He credits his 49ers mentor Bill Walsh with cementing this work ethic for him and pushing the idea of preparation over talent.  

“When I left Notre Dame, we’d won a National Championship. We’d won three Bowl games. I thought I was pretty well prepared,” explains Joe. “[Bill] woke me up, and really showed me how to get prepared, how to prepare to be perfect every day.”

As Walsh told him, “You’re not going to be perfect every day. If you just want to be mediocre, and you don’t quite make mediocre? You won’t be on this team very long.” 

Joe took the advice to heart, cultivating a work ethic that would maximize his chance of success over 16 seasons on the field, and well into his second act as an investor. 

2. Get the “me” out of “team"

In the startup world, Joe credits the fastest-growing companies with possessing not only talent, but an understanding of what’s expected, and a willingness by founders to lead from within and improve themselves as a means of furthering the team’s goals.

“There is a ‘me’ in ‘team,’ unfortunately, and there shouldn’t be.” Joe cautions that self-interest in a team environment can become problematic. Instead, leaders should focus their efforts on the types of improvements that will move the whole team forward.

He encourages leaders instead to ask, “What can I do today to make myself better that will, in turn, make my team better? It takes an individual effort, but working with others doing the same thing you’re doing.” 

This approach to improvement matters most when things don’t go as planned. Often, mistakes are what you make of them and how you react can dictate how much impact they have on your outcome. Throughout his football career, Joe gained his reputation for keeping his head and staying rational, even when the chips were down.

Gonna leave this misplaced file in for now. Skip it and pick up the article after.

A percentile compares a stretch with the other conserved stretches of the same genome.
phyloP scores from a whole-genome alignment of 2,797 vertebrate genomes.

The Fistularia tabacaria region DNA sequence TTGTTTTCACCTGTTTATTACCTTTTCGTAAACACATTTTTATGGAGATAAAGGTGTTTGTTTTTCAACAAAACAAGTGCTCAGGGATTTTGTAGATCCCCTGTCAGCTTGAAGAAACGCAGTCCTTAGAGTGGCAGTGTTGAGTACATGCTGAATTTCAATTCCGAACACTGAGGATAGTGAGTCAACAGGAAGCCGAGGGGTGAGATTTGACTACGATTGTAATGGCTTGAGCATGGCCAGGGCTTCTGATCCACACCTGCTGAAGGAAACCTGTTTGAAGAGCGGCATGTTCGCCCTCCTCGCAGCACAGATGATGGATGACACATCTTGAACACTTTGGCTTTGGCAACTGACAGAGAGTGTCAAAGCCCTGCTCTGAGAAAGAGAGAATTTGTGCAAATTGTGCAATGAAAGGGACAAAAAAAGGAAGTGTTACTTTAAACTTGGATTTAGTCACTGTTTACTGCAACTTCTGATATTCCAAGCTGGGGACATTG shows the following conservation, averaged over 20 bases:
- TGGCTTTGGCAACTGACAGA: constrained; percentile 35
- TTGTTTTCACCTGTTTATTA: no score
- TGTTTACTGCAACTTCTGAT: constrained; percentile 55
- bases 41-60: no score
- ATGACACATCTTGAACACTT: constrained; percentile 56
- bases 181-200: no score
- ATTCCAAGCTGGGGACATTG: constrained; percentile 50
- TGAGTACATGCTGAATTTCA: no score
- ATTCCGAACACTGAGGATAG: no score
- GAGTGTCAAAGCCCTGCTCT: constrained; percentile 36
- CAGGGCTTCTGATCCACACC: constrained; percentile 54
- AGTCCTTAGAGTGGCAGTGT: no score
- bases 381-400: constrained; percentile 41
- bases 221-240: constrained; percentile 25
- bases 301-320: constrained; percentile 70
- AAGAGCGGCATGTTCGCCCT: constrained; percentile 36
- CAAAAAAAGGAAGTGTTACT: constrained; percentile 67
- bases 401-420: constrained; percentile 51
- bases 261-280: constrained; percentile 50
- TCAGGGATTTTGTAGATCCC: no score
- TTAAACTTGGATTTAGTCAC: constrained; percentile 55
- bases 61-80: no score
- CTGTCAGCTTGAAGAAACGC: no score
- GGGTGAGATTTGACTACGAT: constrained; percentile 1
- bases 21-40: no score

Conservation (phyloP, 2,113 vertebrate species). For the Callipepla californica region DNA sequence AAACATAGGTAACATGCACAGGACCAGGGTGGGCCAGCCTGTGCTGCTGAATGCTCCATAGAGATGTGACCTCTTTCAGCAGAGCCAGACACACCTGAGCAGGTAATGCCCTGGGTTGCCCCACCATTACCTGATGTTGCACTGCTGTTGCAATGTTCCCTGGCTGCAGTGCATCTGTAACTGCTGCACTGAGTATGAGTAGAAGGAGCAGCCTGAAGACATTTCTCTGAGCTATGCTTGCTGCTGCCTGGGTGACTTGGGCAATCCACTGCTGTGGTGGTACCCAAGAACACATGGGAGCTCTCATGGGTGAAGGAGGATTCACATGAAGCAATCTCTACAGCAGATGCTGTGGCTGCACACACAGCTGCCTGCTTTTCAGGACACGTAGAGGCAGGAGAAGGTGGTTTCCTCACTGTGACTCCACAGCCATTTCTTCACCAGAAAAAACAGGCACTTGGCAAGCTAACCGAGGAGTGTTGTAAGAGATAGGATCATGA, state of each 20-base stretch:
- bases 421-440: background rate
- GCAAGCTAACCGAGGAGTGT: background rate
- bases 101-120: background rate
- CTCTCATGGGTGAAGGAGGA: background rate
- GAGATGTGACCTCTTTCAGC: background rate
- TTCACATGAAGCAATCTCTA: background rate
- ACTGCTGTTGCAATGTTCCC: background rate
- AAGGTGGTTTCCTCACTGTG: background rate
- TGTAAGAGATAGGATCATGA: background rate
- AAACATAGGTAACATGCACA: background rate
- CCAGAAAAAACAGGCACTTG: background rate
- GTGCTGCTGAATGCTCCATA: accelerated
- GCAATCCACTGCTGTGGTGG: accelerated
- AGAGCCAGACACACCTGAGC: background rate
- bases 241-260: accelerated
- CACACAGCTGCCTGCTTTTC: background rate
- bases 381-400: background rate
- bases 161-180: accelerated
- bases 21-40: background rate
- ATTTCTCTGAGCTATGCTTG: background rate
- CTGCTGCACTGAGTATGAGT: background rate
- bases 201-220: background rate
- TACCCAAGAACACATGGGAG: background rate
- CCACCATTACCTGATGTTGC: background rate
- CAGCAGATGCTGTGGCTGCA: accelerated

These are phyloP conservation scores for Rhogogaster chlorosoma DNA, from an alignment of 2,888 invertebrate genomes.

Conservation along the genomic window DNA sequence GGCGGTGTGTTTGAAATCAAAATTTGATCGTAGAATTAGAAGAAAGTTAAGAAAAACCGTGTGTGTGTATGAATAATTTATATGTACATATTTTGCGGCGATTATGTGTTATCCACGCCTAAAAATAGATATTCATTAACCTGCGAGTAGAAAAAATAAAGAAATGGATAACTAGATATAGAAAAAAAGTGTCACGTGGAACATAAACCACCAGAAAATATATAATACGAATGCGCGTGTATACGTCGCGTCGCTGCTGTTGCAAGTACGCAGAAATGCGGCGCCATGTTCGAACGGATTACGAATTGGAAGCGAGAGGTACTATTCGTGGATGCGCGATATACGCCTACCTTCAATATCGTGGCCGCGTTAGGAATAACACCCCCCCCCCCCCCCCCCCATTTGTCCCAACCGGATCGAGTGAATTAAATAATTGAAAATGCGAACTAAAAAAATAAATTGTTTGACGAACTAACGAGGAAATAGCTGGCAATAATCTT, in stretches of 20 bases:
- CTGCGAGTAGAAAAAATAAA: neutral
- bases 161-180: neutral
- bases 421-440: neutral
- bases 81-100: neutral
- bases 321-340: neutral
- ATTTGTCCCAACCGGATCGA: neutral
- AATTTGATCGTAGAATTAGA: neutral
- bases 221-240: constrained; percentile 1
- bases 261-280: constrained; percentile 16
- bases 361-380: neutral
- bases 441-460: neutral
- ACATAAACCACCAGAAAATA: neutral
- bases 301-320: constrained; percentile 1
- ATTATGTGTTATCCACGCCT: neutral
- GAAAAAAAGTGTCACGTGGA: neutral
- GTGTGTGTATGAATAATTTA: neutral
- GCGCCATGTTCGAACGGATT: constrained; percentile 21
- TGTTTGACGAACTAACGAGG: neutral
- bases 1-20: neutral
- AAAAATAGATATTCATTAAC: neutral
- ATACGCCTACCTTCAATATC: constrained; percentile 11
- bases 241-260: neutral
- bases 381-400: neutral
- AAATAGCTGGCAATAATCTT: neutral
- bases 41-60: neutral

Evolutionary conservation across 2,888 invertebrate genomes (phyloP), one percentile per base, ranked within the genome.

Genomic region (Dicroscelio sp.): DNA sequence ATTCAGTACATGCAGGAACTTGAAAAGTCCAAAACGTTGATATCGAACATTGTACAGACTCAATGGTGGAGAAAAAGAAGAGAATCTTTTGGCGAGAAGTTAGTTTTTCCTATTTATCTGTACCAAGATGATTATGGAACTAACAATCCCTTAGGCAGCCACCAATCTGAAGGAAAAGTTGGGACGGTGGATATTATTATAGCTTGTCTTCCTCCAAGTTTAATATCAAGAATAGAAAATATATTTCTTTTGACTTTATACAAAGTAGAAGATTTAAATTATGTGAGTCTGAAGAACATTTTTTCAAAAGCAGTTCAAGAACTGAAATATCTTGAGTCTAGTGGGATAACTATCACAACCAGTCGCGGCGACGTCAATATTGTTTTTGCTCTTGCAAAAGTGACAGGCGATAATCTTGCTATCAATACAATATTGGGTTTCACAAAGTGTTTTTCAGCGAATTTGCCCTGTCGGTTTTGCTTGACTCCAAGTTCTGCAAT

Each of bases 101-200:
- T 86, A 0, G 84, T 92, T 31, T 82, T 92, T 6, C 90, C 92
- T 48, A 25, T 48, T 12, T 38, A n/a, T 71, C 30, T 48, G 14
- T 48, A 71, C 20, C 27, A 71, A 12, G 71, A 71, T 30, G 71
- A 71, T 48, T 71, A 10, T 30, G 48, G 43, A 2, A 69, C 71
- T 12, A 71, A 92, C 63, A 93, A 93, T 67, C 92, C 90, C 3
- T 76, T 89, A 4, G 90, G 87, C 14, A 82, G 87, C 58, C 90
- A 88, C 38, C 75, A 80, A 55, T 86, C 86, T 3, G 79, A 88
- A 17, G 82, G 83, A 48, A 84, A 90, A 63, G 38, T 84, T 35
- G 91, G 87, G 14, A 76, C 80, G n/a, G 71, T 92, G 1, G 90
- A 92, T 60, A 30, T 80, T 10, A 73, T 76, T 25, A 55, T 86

“What happens when [someone] makes a mistake? How do you treat him?” In his seasons on the field, Joe cultivated a practice not of criticism, but correction. “Try to help them. I can’t yell at someone out there... for a mistake, because you know you're bound to make one, too.” 

In this respect, the role of QB is analogous to a coach or CEO, says Joe. “It’s up to the coach to teach the players what he is expecting of them.”

While it’s not the role of a CEO to steer every individual decision, they are there to act with a watchful eye to identify and correct mistakes along the way. 

Just like a QB on the field, as CEO, “Everyone looks at you when disaster happens.” 

Knowing how to respond to and learn from these moments makes a difference. 

3. Fail fast and move on

In sports and business, adversity often provides our greatest source of motivation. While success is sweet, our failures improve our game and inform our future decision-making which leads us to better outcomes over time. 

The secret to getting the most out of failure, says Joe, is to “fail fast.” In other words, when issues arise, take the lesson without dwelling on the mistakes. 

“Concentrate on what’s ahead of you. Learn and get back to being yourself, because the more you dwell on it, the harder it is to work at the level you want. It becomes a habit.”

Whether on the field or off, the hits will come. Rather than let them slow you down, Joe experienced these moments as fuel.

“I felt like I was in the game once someone knocked me on the ground.” Joe explains that he learned to seek out this experience as a way to get into the game, joking, “I should have had somebody hit me on the sideline.” 

Moments of adversity can be harnessed to intensify your energy, gain motivation, and allow you to focus on the critical aspects of success. Taking risks and “getting hit early” doesn’t have to be an obstacle if you accept these experiences with the right mindset.